New Visions

"Seeing" things a little differently

Let the good times roll

Mobile, Alabama


This is a city in the Deep South that caters to all types of people. Young and old alike have plenty to do in this charming place I like to call home.  I’ve watched this place grow for the last fifty years and like all other cities and towns across the U. S.  it has its setbacks and shortcomings.  Now…having said that let me just say  Happy Mardi Gras!


Yes, it’s that time of year again and I invite you to visit our fair City anytime during the next five weeks.

In case you do not know or if you have been misled…Mardi Gras began in Mobile, Alabama in 1703, fifteen years before New Orleans was founded.

Legends have it that Joe Cain was the one person to bring the Mardi Gras celebrations back to Mobile after having it cancelled during the American Civil War.

But all that was changed when Joe Cain paraded the streets of Mobile on Fat Tuesday in 1866.


Dressed as a fictional Chickasaw chief named Slacabamorinico (“slaka-BAM orin-ah-CO”), Joe Cain made a statement that day as he paraded the streets in his costume, being that of a native skirt and feathered headdress; giving a reported ‘slap in the face’ as an insult to the then occupying Union Army troops, signifying that the Chickasaw had never been defeated in war. More records prove that this not only revived Carnival with Mardi Gras in Mobile, but it later found Cain joined by other Confederate veterans to parade that following year; some including Thomas Burke, Rutledge Parham, John Payne, John Bohanan, Barney O’Rourke, and John Maguire accompanied Joe Cain as “Old Slac”- (Wikipedia). Their joining together formed a group, and soon became the “Lost Cause Minstrels” of Mobile. And like people say: ‘The rest is history’!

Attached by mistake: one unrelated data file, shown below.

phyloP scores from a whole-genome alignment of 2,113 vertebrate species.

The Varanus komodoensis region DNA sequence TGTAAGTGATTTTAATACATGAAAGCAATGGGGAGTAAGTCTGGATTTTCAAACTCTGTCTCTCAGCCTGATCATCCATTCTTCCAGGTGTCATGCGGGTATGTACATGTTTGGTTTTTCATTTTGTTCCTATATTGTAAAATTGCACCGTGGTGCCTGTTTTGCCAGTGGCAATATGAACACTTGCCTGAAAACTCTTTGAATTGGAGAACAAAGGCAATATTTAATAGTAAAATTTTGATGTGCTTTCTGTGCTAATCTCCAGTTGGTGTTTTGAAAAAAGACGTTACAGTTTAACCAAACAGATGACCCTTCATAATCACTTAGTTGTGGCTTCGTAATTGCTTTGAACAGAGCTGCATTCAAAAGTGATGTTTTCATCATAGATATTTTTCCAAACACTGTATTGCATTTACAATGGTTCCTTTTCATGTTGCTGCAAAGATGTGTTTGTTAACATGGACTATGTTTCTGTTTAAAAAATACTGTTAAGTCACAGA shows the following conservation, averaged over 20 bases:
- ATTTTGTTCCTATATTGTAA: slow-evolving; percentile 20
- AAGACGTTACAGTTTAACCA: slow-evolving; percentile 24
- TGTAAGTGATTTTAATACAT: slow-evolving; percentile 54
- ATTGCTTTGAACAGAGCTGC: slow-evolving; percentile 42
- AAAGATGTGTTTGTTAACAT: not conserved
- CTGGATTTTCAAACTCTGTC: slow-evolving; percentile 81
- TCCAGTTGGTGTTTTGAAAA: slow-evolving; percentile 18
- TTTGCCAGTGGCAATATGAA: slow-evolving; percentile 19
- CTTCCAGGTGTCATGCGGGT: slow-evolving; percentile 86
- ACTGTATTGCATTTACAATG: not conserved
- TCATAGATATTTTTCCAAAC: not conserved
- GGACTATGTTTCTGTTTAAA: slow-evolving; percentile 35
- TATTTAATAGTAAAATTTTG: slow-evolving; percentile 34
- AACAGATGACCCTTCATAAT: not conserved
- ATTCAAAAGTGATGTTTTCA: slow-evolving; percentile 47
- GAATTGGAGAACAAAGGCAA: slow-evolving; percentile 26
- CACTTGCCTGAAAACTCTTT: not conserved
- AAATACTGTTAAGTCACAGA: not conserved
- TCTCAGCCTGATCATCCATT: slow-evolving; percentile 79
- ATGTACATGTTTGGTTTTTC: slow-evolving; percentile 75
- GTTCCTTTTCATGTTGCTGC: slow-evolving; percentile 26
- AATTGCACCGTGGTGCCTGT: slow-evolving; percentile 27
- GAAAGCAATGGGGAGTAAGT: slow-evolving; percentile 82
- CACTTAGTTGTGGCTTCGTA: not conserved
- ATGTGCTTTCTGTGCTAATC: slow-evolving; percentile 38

We have our own Joe Cain day the Sunday before the Fat Tuesday festivities.  You can watch Ole Joe’s merry widows fight over who he loved the most in the old cemetery where Joe is buried.



The beauty of Mobile is that our celebrations are family friendly. We are known for our colorful floats, moonpies, trinkets and beads but we pride ourselves on the fact that there are less “incidents” during this time of year than our sister city; New Orleans.



With our beautiful street lined majestic oak trees with moss hanging low, our sometimes mild winters and slow southern style, you will love our carnival season.  I’m sure if you ever were to visit once, you would come again year after year.



So dear friends…find us on the map and make your plans to visit with us during this season.


Happy Mardi Gras y’all!


This post is in response to the  Writing Challenge: Map It Out.


One comment on “Let the good times roll

  1. Pingback: Survival guide to Mardi Gras 2013 | New Visions

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This entry was posted on January 7, 2013 by in Life and tagged , , , , , , .
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